Here’s what some of the participants said:
“Slow Art Day is such a great idea. Wonderful to take time to absorb and chat about the artworks.”
“Wonderful and insightful time. It opens up the art world to spend time with others discussing the works.”
“Loved it. Informative and reflected everyone’s ‘way of seeing’ the photographs.”
“Marvelous! Amazing! Beyond!“
“What a great event – want more!“
We look forward to seeing what more QUT Art Museum has in store for Slow Art Day 2020.
BOZAR Center of Fine Arts in Brussels, Belgium hosted participants ages 10 to 70 in their multi-sensory 4th annual Slow Art Day in 2019.
Attendees focused on the exhibition Bernard van Orley: Brussels and the Renaissance, where they meditated in front of the rich landscapes within Bernard van Orley’s tapestries while listening to polyphonic renaissance music. Visitors also looked at portraits of the powerful but tragic Margaret of Austria while listening to her life story.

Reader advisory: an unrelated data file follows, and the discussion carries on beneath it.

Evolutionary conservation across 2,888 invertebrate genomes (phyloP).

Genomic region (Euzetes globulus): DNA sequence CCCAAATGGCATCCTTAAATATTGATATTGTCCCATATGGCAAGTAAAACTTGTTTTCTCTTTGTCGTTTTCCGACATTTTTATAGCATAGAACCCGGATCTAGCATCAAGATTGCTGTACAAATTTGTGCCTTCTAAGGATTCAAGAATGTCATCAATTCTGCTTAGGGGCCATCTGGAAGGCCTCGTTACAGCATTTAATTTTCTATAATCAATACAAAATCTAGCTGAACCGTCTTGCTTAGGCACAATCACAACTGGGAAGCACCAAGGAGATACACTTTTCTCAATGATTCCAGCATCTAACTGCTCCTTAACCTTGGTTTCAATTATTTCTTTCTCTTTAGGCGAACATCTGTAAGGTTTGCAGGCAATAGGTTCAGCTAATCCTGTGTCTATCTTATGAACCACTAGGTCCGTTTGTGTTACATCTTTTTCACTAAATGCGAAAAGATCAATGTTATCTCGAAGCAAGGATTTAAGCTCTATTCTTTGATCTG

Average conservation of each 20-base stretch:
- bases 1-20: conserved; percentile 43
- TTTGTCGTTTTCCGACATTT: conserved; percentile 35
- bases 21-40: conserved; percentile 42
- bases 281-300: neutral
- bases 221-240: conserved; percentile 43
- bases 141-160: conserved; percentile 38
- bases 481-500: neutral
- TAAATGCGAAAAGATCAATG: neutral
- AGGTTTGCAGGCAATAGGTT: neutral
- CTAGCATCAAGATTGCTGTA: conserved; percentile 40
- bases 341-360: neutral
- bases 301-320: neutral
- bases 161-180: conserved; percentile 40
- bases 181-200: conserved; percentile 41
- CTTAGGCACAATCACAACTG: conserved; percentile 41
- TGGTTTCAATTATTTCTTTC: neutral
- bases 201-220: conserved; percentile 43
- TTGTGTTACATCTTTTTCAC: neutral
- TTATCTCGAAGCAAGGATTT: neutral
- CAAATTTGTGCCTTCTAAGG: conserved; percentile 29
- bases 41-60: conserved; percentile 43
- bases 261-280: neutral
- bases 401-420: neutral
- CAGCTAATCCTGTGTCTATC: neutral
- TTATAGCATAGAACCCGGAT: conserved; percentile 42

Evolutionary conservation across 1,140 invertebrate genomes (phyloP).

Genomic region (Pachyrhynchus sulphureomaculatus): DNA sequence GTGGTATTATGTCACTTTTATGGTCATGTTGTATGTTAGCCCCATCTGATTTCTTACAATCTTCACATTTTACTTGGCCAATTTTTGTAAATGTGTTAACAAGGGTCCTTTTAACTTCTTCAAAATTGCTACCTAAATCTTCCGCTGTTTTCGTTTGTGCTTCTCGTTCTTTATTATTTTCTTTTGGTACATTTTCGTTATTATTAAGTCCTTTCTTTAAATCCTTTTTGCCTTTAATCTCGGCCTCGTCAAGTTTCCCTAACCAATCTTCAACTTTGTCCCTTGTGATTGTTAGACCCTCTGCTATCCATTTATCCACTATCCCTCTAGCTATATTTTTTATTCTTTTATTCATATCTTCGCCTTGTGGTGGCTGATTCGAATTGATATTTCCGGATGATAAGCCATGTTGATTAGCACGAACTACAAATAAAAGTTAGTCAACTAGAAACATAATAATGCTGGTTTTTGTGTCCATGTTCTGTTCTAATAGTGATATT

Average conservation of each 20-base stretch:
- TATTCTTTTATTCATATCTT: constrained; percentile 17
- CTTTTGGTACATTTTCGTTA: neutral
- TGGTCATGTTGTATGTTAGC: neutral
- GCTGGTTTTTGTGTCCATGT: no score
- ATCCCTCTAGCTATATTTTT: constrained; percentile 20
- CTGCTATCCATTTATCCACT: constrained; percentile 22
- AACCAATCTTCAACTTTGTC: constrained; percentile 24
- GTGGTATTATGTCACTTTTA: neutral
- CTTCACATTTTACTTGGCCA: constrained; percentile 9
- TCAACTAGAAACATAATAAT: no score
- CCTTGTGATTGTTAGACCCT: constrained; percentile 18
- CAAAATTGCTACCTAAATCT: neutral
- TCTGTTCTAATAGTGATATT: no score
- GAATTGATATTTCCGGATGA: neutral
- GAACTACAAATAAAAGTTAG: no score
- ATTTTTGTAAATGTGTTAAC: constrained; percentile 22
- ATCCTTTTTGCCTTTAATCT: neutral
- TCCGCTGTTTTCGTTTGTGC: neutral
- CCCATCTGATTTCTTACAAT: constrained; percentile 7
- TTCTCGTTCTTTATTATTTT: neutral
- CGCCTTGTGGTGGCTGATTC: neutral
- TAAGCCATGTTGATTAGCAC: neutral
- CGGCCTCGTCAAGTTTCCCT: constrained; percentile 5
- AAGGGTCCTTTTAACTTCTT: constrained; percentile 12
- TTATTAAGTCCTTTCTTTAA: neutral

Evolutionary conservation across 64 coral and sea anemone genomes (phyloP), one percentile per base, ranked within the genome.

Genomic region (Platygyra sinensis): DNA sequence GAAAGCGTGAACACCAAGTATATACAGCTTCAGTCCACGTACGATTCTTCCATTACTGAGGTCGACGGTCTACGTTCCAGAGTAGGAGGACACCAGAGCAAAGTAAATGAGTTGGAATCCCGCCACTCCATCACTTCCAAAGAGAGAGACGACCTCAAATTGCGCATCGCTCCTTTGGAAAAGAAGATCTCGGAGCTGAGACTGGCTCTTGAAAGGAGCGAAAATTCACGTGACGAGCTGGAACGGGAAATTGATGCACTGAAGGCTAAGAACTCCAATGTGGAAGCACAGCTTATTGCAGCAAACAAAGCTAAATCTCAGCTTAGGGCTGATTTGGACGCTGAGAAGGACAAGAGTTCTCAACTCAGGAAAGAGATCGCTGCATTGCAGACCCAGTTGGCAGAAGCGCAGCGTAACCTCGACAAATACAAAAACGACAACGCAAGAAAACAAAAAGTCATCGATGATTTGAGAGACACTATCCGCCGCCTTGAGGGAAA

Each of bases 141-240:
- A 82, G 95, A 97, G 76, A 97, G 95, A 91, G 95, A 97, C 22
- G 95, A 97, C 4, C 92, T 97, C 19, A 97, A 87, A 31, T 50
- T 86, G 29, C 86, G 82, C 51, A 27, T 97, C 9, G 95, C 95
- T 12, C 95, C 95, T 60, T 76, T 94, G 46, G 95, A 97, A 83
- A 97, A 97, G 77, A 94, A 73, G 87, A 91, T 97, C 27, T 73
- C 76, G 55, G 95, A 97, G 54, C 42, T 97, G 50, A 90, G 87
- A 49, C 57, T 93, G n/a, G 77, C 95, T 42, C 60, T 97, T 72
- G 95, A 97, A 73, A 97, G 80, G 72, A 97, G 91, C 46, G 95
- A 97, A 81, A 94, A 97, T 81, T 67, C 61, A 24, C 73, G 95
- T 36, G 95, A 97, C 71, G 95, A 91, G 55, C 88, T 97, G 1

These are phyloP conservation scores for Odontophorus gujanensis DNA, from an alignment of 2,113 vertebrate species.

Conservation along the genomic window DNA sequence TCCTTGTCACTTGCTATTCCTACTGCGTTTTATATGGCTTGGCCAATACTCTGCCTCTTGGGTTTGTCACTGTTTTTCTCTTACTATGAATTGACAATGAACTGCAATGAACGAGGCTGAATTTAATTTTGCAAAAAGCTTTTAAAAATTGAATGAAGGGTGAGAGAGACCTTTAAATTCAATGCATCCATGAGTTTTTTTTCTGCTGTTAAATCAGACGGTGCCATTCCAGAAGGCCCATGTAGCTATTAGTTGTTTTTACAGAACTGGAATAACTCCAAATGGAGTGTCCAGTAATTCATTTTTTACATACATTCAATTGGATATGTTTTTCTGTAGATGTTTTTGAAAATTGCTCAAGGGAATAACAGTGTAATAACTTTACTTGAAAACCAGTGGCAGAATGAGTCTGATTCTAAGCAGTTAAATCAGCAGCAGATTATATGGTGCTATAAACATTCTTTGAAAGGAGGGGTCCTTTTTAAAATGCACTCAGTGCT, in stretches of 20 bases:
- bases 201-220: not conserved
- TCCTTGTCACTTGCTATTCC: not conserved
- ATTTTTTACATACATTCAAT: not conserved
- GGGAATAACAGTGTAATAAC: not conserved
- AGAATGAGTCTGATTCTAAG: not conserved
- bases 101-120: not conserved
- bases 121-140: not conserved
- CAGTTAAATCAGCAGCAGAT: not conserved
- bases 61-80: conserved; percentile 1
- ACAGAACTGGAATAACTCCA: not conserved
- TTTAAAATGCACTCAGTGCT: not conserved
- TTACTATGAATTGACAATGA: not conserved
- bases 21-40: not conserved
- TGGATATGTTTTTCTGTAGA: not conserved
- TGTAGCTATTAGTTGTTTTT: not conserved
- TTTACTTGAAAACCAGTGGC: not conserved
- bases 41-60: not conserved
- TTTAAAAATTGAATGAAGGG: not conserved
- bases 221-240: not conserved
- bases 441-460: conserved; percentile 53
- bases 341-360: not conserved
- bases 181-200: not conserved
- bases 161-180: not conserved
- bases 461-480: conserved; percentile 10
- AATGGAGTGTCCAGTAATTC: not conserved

Participants reportedly went home with peaceful smiles.
We love to hear of such creative Slow Art Days, and look forward to BOZAR’s participation in 2020.
This year marked the first Slow Art Day at the Kelowna Art Gallery in Kelowna, BC, Canada. Alison Trim, visual artist and graduate student in the MFA program at UBCO in Kelowna, along with the Gallery’s Public Programming Assistant Ryan Trafananko together hosted an afternoon that combined art exploration and information about the Poetics of Space exhibition.
Trim and Trafanako reported that many participants loved learning the art of slowing down and fully experiencing art — especially with this exhibition, which focused on the experience, creation, and dynamics of space.
We were very happy to hear that their first Slow Art Day went well, and are looking forward to Kelowna Art Gallery’s participation in 2020.